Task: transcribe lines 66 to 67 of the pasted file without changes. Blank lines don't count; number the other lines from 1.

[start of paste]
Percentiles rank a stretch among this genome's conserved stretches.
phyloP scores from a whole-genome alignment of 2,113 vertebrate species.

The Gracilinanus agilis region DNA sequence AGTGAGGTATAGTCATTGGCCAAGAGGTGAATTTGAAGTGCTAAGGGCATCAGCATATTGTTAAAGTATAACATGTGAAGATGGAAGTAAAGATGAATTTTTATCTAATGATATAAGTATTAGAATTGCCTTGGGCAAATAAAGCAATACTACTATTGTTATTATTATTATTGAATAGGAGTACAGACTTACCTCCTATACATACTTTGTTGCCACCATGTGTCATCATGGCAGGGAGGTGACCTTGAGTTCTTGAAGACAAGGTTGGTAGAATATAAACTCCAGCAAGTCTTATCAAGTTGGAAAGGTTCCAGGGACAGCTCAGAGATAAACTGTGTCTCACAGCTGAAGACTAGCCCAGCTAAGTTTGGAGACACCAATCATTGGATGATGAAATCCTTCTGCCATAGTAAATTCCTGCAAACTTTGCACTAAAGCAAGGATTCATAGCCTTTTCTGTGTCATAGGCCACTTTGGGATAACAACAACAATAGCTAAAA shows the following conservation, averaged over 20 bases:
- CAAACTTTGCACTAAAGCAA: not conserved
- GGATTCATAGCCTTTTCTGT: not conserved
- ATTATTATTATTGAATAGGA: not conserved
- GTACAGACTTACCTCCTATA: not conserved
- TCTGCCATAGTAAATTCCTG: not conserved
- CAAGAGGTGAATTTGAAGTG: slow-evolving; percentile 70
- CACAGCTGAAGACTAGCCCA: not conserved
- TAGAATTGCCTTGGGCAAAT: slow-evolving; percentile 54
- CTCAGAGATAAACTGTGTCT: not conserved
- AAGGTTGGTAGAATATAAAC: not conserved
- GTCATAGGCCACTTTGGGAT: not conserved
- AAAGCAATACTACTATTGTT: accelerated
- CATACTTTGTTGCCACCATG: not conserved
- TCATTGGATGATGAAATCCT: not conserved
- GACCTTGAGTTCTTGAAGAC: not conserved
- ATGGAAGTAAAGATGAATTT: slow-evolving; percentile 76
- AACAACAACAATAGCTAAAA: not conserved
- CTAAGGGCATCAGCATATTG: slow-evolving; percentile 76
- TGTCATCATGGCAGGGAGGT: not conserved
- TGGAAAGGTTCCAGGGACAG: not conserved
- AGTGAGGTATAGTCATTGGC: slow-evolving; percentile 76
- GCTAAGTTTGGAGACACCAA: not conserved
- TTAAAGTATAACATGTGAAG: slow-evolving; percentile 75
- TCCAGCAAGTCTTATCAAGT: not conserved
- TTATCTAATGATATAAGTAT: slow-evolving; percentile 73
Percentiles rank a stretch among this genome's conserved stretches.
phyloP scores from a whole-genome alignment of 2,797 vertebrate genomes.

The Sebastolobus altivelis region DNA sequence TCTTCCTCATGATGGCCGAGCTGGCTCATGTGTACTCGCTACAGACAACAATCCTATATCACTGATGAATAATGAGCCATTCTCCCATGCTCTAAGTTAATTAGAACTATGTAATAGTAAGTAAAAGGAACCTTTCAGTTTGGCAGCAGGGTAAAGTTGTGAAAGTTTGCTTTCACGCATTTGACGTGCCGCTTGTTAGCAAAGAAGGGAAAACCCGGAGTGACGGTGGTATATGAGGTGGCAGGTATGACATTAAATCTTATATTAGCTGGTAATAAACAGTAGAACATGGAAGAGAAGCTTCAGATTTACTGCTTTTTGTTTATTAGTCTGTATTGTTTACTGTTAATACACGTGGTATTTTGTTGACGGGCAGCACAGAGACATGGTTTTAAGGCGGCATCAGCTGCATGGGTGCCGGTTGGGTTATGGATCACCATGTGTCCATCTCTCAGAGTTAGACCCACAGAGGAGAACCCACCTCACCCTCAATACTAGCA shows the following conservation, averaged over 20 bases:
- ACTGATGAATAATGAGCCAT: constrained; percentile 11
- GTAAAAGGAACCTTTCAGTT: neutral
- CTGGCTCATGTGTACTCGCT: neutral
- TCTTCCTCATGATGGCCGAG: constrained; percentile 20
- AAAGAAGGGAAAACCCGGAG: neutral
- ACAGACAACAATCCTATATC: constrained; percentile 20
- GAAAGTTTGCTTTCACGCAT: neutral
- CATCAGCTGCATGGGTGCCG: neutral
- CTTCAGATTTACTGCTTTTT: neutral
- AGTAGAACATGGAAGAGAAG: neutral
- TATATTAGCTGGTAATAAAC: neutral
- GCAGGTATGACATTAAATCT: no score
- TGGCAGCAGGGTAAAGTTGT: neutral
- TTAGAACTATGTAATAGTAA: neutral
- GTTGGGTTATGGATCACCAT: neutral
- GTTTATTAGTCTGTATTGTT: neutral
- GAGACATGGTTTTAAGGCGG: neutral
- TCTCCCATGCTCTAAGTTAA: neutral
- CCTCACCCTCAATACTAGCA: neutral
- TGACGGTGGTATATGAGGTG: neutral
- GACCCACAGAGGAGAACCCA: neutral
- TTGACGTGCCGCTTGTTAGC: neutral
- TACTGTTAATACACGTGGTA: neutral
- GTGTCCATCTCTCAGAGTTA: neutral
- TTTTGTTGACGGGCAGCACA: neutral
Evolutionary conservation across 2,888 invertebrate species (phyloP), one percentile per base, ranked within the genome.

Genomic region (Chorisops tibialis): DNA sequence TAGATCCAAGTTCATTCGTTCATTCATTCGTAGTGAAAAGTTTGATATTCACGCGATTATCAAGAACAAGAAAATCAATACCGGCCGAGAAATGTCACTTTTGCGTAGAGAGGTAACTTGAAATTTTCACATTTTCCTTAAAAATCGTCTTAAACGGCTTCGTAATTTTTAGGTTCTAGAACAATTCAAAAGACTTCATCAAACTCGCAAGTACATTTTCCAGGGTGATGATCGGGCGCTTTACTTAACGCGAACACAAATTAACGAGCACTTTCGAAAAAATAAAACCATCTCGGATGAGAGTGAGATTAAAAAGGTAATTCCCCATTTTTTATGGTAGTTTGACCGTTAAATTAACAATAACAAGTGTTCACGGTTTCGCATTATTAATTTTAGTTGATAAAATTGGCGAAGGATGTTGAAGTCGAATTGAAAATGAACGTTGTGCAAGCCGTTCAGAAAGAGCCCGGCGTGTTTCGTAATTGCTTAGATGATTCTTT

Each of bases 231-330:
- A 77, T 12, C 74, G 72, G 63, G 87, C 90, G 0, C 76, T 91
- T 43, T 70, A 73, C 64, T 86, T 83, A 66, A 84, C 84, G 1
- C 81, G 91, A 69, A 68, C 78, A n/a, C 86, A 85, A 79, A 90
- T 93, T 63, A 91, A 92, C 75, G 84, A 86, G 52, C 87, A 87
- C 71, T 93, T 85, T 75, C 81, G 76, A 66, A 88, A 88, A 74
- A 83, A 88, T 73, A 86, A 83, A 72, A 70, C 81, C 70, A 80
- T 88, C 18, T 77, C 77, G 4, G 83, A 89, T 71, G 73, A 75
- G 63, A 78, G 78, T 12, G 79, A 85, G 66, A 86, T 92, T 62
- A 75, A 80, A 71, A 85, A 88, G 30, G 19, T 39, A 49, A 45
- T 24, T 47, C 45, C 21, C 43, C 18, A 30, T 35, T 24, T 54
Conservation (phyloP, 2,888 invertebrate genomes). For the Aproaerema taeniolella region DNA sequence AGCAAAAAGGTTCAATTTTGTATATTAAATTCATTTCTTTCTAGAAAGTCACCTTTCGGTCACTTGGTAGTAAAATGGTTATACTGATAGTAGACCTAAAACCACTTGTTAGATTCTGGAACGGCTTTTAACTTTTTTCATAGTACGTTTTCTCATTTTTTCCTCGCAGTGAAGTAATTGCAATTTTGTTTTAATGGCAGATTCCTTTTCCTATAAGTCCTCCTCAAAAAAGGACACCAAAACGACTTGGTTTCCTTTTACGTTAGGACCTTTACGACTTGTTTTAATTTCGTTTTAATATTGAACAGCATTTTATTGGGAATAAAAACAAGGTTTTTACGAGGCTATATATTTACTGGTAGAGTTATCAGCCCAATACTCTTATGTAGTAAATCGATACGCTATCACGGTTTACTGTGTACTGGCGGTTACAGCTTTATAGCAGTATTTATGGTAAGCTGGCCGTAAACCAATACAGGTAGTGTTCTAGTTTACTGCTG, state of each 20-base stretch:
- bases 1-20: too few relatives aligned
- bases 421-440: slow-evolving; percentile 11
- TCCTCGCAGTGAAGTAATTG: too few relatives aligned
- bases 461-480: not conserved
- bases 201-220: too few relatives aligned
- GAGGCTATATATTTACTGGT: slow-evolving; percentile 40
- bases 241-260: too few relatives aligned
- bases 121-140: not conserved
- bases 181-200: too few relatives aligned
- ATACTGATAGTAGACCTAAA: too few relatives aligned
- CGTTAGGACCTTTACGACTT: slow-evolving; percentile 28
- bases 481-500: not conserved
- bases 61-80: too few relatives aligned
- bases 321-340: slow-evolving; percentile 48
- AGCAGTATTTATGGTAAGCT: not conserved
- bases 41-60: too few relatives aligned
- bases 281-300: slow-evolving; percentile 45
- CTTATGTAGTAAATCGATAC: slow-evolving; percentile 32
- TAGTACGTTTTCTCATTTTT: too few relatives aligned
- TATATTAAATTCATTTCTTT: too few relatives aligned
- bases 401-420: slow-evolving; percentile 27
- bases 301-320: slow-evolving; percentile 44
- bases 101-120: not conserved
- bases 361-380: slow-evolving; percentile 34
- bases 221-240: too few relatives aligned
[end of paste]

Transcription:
- T 88, C 18, T 77, C 77, G 4, G 83, A 89, T 71, G 73, A 75
- G 63, A 78, G 78, T 12, G 79, A 85, G 66, A 86, T 92, T 62